And thus emerges the dominant idea flowing through Cloud Atlas’ myths. Violence seems the most elementary aspect of human nature, the factor we can not eradicate from our souls. But as Mitchell plays this motif out over centuries of wars, he parades a litany of concurring thoughts as well. One of the most prevalent is the power of words and literature, as the only factor connecting the narratives are the novel’s other narratives. In each segment, a character happens upon the book, journal, memoir, etc, that comprises another section of Cloud Atlas. This begs the question of whether any of these stories are supposed to be “real” – or if this even matters. For we may pass violent aggression on from generation to generation like our genetics, but when we die, all that truly survives us are the written accounts of our lives. This notion goes as far back as Homer, but Mitchell makes the importance of oral and written traditional freshly relevant.

Cloud Atlas is my favorite of the many incredible selections Danny and I have read for “Infinite Feast”. In Mitchell’s adeptness at adaptability, his impersonation of lesser writers only highlights his skills all the more. At times poetic and touching, at others as harsh as the violence he depicts, his prose is always controlled and luminescent. Through his forgery of other genres and existences, Mitchell is able to create something truly original.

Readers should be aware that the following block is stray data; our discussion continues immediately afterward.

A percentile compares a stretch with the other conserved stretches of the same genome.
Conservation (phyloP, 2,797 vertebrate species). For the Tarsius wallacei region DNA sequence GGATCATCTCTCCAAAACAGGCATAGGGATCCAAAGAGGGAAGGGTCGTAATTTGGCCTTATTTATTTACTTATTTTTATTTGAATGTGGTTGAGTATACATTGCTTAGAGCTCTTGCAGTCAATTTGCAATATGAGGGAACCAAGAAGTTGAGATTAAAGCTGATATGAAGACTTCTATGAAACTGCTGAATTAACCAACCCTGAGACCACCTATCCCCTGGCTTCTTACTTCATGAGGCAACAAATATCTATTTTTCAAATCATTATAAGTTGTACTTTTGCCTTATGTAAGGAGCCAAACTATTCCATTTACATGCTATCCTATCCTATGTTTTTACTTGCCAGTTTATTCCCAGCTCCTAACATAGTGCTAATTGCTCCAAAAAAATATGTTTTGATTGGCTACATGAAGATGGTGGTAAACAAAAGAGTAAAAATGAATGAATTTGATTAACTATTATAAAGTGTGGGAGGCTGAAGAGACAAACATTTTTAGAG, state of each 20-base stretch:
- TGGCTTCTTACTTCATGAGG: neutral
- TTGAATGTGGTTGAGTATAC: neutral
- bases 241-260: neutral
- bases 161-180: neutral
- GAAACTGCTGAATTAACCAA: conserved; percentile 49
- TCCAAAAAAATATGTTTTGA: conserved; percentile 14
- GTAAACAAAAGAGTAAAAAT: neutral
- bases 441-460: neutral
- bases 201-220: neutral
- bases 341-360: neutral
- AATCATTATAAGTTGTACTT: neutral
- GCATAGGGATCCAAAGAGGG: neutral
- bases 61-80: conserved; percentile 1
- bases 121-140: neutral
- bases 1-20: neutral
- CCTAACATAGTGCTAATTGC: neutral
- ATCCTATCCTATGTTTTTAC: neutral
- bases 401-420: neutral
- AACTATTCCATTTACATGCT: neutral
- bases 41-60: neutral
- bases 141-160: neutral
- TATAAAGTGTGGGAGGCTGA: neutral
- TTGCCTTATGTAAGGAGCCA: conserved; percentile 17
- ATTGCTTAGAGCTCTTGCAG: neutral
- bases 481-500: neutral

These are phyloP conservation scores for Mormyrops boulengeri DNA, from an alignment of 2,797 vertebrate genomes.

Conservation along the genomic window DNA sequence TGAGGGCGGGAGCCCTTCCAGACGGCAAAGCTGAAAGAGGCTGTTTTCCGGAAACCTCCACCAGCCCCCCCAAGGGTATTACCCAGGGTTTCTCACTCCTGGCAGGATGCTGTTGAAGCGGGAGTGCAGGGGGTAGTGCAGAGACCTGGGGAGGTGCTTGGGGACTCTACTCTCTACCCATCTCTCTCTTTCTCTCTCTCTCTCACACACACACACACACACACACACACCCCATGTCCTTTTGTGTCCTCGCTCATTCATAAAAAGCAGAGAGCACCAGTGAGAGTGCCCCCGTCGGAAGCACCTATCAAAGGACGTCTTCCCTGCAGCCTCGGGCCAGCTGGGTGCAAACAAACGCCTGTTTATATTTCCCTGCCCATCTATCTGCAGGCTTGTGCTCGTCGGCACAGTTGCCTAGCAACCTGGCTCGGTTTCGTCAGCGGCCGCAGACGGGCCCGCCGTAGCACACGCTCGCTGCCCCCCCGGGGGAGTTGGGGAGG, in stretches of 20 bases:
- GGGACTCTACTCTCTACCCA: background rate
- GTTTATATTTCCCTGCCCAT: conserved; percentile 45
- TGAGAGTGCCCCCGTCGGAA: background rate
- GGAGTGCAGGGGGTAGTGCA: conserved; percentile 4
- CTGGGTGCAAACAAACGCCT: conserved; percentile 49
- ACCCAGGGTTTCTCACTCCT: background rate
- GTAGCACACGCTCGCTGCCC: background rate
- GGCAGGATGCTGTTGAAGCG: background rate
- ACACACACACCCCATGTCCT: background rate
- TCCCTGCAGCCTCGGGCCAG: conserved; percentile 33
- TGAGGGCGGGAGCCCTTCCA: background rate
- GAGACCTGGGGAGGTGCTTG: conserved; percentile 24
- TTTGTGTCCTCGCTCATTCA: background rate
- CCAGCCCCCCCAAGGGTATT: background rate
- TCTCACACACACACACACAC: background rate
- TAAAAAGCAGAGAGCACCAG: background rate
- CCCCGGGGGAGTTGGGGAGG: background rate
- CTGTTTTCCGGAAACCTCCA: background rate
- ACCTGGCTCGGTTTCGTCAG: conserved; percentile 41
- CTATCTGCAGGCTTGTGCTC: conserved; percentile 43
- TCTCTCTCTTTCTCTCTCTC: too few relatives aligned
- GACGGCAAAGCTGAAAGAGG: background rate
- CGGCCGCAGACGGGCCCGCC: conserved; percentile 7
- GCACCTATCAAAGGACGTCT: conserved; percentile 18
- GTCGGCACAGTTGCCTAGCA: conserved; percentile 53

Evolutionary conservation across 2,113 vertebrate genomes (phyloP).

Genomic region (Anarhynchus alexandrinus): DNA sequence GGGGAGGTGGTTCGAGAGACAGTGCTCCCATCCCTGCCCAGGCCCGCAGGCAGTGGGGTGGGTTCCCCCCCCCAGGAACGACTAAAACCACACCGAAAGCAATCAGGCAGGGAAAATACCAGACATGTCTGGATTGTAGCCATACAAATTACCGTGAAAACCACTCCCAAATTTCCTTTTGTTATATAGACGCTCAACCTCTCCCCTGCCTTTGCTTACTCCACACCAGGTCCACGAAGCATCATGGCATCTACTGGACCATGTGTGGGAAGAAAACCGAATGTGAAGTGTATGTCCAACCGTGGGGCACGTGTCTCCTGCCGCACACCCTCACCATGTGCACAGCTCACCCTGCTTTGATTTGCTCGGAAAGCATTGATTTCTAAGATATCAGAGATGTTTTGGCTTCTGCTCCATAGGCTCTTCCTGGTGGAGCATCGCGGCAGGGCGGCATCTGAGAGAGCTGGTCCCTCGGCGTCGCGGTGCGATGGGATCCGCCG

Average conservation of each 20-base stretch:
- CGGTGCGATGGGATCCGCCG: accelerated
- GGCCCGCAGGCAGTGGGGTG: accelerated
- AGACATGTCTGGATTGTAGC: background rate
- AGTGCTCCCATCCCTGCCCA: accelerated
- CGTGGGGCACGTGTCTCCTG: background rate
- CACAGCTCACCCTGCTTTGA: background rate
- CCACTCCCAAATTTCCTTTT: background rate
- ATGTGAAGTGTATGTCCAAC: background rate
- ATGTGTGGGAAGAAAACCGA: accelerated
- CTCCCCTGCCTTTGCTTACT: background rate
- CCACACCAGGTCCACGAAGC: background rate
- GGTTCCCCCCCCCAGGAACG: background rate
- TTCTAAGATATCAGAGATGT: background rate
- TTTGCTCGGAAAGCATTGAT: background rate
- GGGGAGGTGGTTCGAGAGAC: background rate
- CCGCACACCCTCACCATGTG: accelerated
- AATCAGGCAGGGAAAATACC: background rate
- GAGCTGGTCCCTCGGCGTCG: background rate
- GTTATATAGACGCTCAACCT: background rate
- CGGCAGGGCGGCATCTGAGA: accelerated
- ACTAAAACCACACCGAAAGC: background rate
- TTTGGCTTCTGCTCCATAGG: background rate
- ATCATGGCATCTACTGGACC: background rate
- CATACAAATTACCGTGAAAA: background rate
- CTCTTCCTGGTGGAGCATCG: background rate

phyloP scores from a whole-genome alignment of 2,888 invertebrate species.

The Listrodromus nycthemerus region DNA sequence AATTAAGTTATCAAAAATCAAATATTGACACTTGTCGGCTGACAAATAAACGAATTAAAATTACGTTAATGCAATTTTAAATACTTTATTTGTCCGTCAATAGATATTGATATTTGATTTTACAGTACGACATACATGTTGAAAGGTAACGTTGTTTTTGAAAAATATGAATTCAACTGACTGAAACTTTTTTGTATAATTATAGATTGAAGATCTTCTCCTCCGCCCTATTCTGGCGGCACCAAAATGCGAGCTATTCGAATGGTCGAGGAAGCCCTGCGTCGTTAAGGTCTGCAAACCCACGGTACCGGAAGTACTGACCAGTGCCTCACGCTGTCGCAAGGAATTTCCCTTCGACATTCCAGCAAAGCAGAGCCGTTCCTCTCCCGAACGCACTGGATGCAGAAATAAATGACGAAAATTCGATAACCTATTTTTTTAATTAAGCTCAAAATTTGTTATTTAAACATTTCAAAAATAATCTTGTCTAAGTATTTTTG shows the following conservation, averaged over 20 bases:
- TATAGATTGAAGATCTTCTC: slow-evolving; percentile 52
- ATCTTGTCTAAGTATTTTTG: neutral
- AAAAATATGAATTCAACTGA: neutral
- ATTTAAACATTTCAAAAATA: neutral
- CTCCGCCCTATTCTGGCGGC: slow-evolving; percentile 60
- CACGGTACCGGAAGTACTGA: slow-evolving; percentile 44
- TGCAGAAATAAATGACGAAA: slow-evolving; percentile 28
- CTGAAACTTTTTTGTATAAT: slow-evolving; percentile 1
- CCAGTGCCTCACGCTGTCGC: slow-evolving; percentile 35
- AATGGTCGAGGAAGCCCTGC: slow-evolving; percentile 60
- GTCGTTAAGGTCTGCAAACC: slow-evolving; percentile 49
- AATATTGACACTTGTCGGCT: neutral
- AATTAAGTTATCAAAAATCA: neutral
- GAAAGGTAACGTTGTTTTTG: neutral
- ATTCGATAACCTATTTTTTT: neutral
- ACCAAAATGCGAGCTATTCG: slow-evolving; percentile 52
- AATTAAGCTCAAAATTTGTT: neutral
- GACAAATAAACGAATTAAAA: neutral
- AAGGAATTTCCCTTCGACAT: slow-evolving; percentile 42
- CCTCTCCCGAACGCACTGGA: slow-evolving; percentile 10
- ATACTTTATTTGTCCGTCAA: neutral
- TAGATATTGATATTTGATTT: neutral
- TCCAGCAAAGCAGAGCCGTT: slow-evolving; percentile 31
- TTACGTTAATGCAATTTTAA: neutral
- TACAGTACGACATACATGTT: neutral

Cloud Atlas’ final passage, the conclusion of “The Pacific Journal of Adam Ewing”, is perhaps the finest demonstration of Mitchell’s prodigious ability to capture all of human life in his prose. He writes:

“Belief is both prize & battlefield, within the mind & in the mind’s mirror, the world. If we believe humanity is a ladder of tribes, a colosseum of confrontation, exploitation & bestiality, such a humanity is surely brought into being…why fight the “natural” (oh, weaselly word!) order of things? Why? Because of this: - one find day, a purely predatory world shall consumer itself…for the human species, selfishness is extinction. If we believe that humanity may transcend tooth & claw, if we believe divers races & creeds can share this world as peaceably as the orphans share their candlenut tree, if we believe leaders must be just, violence muzzled, power accountable & the riches of the Earth & its Oceans shared equitably, such a world will come to pass. I am not deceived. It is the hardest of worlds to make real. Torturous advances won over generations can be lost by a single stroke of a myopic president’s pen or a vainglorious general’s sword…He who would do battle with the many-headed hydra of human nature must pay a world of pain & his family must pay it along with him! & only as you gasp your dying breath shall you understand your life amounted to no more than one drop in a limitless ocean!” Yet what is any ocean but a multitude of drops?”

Mitchell stares at the reality of human nature with a frank determinism, saying I’ve seen your worst, but I will continue to try to better this world, come what may. As individuals we may just be tiny drops, but united we are an ocean. Cloud Atlas asks if one day we will have the courage and selflessness to make the world more than just potential, more than unfulfilled wishes. He elicits hope without being either too uncomplicated or sentimental, just one of his many talents. Mitchell and his characters show us it’s not enough to be a drifting cloud – you have to be the whole sky. Perhaps that will happen – one day.